Residents split over power play
Solar farm proposal generates support, questions
Residents are split over a solar farm proposal that could see thousands of panels built in a rural Waikato settlement within the next 18 months.
UK-based company Harmony Energy New Zealand wants to build 329,000 solar panels on 182 hectares of a 260-hectare site at Te Aroha West, 61 kilometres northeast of Hamilton.
If the application under the Covid Recovery Act is successful, the farm could generate enough electricity to power 30,000 homes with the first power output scheduled for October 2023.
Jane Anderson has lived in her Te Aroha home for 15 years and, while she supports the concept, says she asks ‘‘Why use good farmland?’’
‘‘I have no objections, but I would have like to see more consultation with the neighbouring community.
‘‘I was apprehensive when I received the brochure in the letterbox in December, it looks like a very expensive procedure.’’
Anderson questioned if the farm would ‘‘really benefit the country’’.
Harmony director Pete Grogan has previously said it would reduce the need to generate from non-renewable sources such as the Huntly power station.
It would also allow dual land use by combining energy generation with continued farming production, Grogan said.
Once complete, the solar panels could produce up to 147 megawatts of power at peak times – with all electricity flowing directly to the national grid for use by homes and businesses, Grogan added.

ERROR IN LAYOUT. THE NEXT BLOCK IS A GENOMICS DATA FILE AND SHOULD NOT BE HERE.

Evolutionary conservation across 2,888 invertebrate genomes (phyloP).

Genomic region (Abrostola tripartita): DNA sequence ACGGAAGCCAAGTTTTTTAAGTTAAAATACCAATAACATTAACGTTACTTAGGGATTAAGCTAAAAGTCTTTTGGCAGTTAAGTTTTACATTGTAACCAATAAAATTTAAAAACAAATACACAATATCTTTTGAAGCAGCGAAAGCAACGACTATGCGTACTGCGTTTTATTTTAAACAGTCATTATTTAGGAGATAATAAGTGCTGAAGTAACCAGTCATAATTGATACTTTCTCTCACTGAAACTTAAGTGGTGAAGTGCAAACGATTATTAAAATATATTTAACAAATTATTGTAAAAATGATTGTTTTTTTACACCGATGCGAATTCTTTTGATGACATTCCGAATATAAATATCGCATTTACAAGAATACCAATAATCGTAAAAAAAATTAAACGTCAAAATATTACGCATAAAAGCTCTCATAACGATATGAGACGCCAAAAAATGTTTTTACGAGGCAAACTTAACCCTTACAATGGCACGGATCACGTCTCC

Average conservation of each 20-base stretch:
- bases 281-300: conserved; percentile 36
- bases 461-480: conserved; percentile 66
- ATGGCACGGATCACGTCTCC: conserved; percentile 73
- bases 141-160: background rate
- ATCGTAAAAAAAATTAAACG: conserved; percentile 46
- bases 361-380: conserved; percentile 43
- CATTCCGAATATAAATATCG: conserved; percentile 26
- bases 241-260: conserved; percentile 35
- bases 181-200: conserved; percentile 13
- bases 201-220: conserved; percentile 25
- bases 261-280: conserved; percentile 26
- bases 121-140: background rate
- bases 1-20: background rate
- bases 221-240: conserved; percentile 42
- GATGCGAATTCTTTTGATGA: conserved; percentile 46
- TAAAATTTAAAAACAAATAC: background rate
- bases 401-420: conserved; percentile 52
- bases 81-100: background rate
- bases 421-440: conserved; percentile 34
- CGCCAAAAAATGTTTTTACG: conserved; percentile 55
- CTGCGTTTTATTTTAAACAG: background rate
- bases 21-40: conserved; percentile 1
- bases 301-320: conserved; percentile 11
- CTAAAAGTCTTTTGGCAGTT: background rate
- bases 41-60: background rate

The proposal came as ‘‘great news’’ to Jessie and Shane Hutchins, whose home is powered by solar.
‘‘Solar has reduced our power significantly,’’ Shane said.
‘‘It just depends on how intrusive the solar farm becomes – if it’s in the background and out of the way then it’s no problem to me.’’
According to the project plans, all panels and equipment will be set back from the roads by at least 120 metres and 150m from neighbourhood houses.
Roadside areas will remain available for grazing and residents and the public will not be able to ‘‘take in a long view across solar panels through the site’’.
One resident, who does not want to be named, believes the project could devalue his property by seven per cent – based on overseas reports online.
‘‘If I wanted to put another storey onto my home, I’d be stuffed – all I’d see is solar panels,’’ they said.
‘‘I don’t have any major problems with it, the developer is addressing residents and their concerns, but when does it become an overkill if solar farms keep popping up around New Zealand like they have been.’’
The Te Aroha proposal is one of two enormous solar projects earmarked for Waikato.
The site was chosen for its existing high voltage electrical infrastructure, flat and open land, and is owned by Tauhei Farms Ltd. The farm would be converted into a sheep farm rather than the current dairy herd if successful.
Construction would likely start in late 2022 and be completed by late 2023. The first power output is scheduled for October 2023.
Resident, Todd Luxton, said he was all for it.
‘‘They’re doing heaps of planting for nature, so that’s a step in the right direction.’’
The design will include the retention of native bat roosting trees, the establishment of riparian corridors and ecological restoration of a 7.2 hectare on-site wetland area.
Boardwalks would also be incorporated for scheduled educational visits from school students and community groups to learn about solar energy and biodiversity.